The double date years

+9 votes
What is the style for years that occurred before, what was it? 1755? Some genealogy programs allow for listing a double date. Ex.: 16 Feb 1723/24. What’s WikiTree’s take on this?
in Policy and Style by Pip Sheppard G2G Astronaut (2.8m points)
Hi Pip,

Great question I would allege you would use the uncertain radio button with a note in the Biography to describe your hypothesis. Alas, I'm sure a double year would throw errors and not be allowed.

I figured as much, Steve. The program I’m using (FTM) warns about a dating error, but it has no way of recognizing whether you are putting in the previous year or the following year. It assumes that that you are putting in the following year. I guess if looking at a document during that time period then the year to put in the date field is whatever they thought it was. Don’t want to fry the WT system! 

It's not an uncertainty, it's a different calendar system. 16 Feb 1723/24 means 1724 by the calendar year starting Jan 1 (New Style, NS) and 1723 by the calendar year starting Mar 25 (Old Style, OS).

The wikitree policy is to use the NS form, 16 Feb 1724.

For the usual convention in British history, what you do is take the original date, and if it's before 1752 and on or after Jan 1 but before Mar 25, you change the year to the next year, so if you see 16 Feb 1723, that should become 16 Feb 1724. If the date is in or after 1752 AND it uses the slash convention, use the latter date. If the date is recorded in or after 1752 and it doesn't have a slash, don't change it because it should be in the modern format already (unless there's some internal evidence that the clerk was still using the old system). However, I highly recommend stating in the biography whether it's an OS or NS year or using the slash notation, just because it's hard to be sure that everyone's on the same page with this.

Note that this ignores the Julian/Gregorian conversion. 16 Feb 1723 OS is really 27 Feb 1724 NS, but the usual (but not universal) convention is to ignore that 11-ish day difference and just signify the modern year while retaining the original month-day. You just have to remember that if you're calculating date differences, you may have to look at the Julian/Gregorian conversion as well.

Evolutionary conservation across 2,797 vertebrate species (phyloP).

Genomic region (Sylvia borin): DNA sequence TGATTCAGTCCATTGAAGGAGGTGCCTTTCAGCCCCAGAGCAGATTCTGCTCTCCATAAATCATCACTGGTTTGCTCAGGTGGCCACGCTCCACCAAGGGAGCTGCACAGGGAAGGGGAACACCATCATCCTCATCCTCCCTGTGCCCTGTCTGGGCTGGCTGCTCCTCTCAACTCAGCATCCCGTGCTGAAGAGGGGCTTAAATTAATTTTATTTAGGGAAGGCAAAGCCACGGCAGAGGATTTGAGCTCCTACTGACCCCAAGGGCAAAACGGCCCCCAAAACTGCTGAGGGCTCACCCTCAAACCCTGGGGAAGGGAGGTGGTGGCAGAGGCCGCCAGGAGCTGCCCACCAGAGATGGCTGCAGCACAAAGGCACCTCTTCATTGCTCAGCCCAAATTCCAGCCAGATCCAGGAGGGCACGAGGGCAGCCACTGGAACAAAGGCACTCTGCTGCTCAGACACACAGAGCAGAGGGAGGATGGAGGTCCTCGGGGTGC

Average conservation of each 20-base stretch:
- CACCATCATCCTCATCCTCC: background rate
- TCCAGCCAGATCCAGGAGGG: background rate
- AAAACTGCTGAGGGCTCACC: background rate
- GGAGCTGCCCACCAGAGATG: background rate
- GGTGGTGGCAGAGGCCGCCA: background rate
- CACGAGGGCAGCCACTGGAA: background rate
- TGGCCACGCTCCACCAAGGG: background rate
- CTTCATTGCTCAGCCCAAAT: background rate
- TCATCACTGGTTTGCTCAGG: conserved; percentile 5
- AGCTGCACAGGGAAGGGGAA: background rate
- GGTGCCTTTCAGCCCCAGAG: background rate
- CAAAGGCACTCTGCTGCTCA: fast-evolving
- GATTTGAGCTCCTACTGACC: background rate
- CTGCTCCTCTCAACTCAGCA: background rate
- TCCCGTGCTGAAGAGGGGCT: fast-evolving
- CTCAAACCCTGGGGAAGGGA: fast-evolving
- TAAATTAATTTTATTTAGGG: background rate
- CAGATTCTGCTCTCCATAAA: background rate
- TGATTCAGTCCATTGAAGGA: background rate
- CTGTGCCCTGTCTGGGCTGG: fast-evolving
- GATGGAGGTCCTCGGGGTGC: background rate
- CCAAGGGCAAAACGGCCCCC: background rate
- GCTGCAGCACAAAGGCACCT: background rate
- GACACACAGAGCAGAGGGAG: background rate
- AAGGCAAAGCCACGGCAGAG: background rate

Excellent, common sense approach to the problem. A great example of this is that in Russia the October Revolution is actually dated in November since the switch of calendars.

3 Answers

+12 votes
Best answer
According to the Help Index, WikiTree standard is to use the second year of the double date in the date field. For example, if the date is 1723/24, use 1724 in the date field. You would then list both in the Biography section.
by Shirley Dalton G2G6 Pilot (540k points)
selected by Suzanne Doig
+11 votes

It would come up as an era on Wikitree, I agree with Steve, I have seen here on Wiki however that many times when not certain people put in for example 16 Feb 1723 and uncertain, and in the Bio. they have 16 Feb 1723/24.

by Shaun Doust G2G6 Pilot (362k points)
Surely its only uncertain if you have used a secondary source and you don't know whether the author has  followed the normal convention ( as in the guidelines mentioned by Shirley in another answer.)
One example is the execution of Charles 1. Every text book will say that it happened in 1649.There is no uncertainty  The actual warrant is dated 29th Jan 1648
In the bio text you would use 1648/9
Only reason I suggested uncertainty is to allow for speculation in this specific case the date is not known whereas with Charles 1 it's betokened to be  30 January 1649 according to the information posted under that source
+9 votes
Hi Pip,

You would want to pick one year and mark it uncertain. You can put both years in an explanation in the bio or a research section. If you put both years into a birth or death field it will indeed cause an error.

Here is the help page on date ranges, hope it helps :)
by Mindy Silva G2G Astronaut (1.1m points)
Ahh, there it is. Thanks, Mindy.
You're very welcome Pip

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